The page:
They often proscribed behaviours that other countries viewed as subject to moral, rather than legal, regulation. A variety of sexual or quasi-sexual acts, usually including same-sex intimacy, were criminalized in these countries, and the penalties for these acts could be as severe as execution.
In contrast, the acceptance of same-sex partnerships was particularly apparent in northern Europe and in countries with cultural ties to that region. In Denmark became the first country to establish registered partnerships—an attenuated version of marriage—for same-sex couples. Soon thereafter similar laws, generally using specific vocabulary e. Interestingly—and perhaps as a reflection of tensions between the marriage-for-procreation and marriage-for-community-good positions discussed above—many European countries initially prevented same-sex couples from adoption and artificial insemination ; by , however, most of these restrictions had been removed.
Outside Europe, some jurisdictions also adopted some form of same-sex partnership rights; Israel recognized common-law same-sex marriage in the mids the Israeli Supreme Court further ruled in that same-sex marriages performed abroad should be recognized , and same-sex civil unions went into effect in New Zealand and in parts of Argentina, Australia, Brazil, and Mexico in the early 21st century.
In Uruguay became the first Latin American country to legalize same-sex civil unions nationwide; the legislation became effective the following year. In the Netherlands revised its same-sex partnership law and the following year became the first country to offer marriage to same-sex couples; several other European countries subsequently legalized gay marriage.
In the European Union mandated that all of its members pass laws recognizing the same-sex marriages of fellow EU countries. As countries began to legalize same-sex partnerships, public opinion , particularly in Europe, began to shift in favour of full marriage rights for same-sex unions.
For example, by the middle of the first decade of the s, a Eurobarometer poll carried out by the European Commission found that four-fifths of the citizens of the Netherlands felt that same-sex marriage should be legal throughout Europe; in a further seven countries Sweden, Denmark, Belgium, Luxembourg , Spain, Germany , and the Czech Republic , a majority held a similar view.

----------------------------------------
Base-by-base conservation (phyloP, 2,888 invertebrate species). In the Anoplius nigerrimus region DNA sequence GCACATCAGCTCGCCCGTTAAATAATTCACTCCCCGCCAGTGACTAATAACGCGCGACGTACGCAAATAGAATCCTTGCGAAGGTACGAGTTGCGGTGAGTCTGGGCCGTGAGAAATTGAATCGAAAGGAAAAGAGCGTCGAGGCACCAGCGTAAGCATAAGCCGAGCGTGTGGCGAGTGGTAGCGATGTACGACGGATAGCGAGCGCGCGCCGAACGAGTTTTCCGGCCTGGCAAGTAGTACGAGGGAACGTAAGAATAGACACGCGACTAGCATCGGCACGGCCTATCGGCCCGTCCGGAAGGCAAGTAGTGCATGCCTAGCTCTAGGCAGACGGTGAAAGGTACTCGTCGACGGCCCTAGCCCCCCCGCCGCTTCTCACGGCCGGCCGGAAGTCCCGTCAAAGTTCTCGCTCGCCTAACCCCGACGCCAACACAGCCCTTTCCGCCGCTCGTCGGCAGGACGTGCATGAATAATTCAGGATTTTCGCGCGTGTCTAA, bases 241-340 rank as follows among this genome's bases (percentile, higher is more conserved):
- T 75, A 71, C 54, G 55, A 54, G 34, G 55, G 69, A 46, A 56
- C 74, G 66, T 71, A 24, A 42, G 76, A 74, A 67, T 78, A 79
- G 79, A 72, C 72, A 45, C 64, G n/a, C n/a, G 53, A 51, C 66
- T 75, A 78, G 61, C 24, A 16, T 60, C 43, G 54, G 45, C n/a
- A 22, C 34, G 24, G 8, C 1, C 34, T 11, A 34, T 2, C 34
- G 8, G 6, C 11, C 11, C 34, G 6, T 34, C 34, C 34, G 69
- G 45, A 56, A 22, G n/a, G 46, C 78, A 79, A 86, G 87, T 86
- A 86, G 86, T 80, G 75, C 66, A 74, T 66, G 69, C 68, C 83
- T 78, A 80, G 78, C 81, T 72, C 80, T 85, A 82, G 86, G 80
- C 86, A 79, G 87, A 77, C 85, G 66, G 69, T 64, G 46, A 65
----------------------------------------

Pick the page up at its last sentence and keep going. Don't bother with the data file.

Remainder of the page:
Nevertheless, in other parts of Europe, particularly central and southern Europe, support for same-sex marriage was quite low, often with fewer than one-fifth of those polled favouring legalization.
By the following decade, polls indicated that roughly one-half of British citizens approved of legalizing same-sex marriage in the United Kingdom ; such marriages were legalized in England and Wales in , and Scotland followed suit in In Canada became the first country outside Europe to pass legislation legalizing same-sex marriage.
Thereafter, South Africa and Argentina were the first African and Latin American countries, respectively, to legalize same-sex marriage. New Zealand became the first country in Oceania to do so. Elsewhere, Bermuda legalized same-sex marriage in , but the following year it passed a bill that replaced such marriages with domestic partnerships. Bermuda thus became the first country to repeal same-sex marriage.
In other countries, decisions on same-sex marriage were effectively turned over to individual states or districts. In the Federal District Mexico City , separate from other Mexican jurisdictions, legalized same-sex marriage. Gay marriage was later made legal, under the same terms, elsewhere in the country. Similarly, shortly after Brazil legalized same-sex civil unions in , the Supreme Federal Court ruled that sexual orientation could not be a pretext for denying a couple the legal protections of marriage, although it stopped short of specifically authorizing same-sex marriage at the federal level.
In response, several Brazilian states separately opted to allow for same-sex marriages, which were considered valid throughout Brazil, before the National Council of Justice approved a resolution in ensuring that such unions could be registered anywhere in the country. In a majority of Australians voted for same-sex marriage in a nonbinding referendum. United States In the United States the question of whether couples of the same sex should be allowed to marry has roiled politics since at least The state, in turn, argued that it had a compelling interest in preventing same-sex marriage, as that practice would inherently damage the public good.
Soon after this finding, Hawaiian legislators added such a definition to the state constitution and thus made moot the issuing of marriage licenses to same-sex partners.
Many Americans felt that the Hawaii court decision represented a serious threat to social stability, and in the U. This legislation declared that same-sex marriages would not be recognized for federal purposes, such as the award of Social Security benefits normally afforded to a surviving spouse or employment-based benefits for the partners of federal employees.
The act also restated existing law by providing that no U. Nonetheless, some states moved toward the legal recognition of same-sex partnerships. The state soon began to issue marriage licenses for same-sex couples, but these were quickly challenged and their legal status over the long term remained uncertain.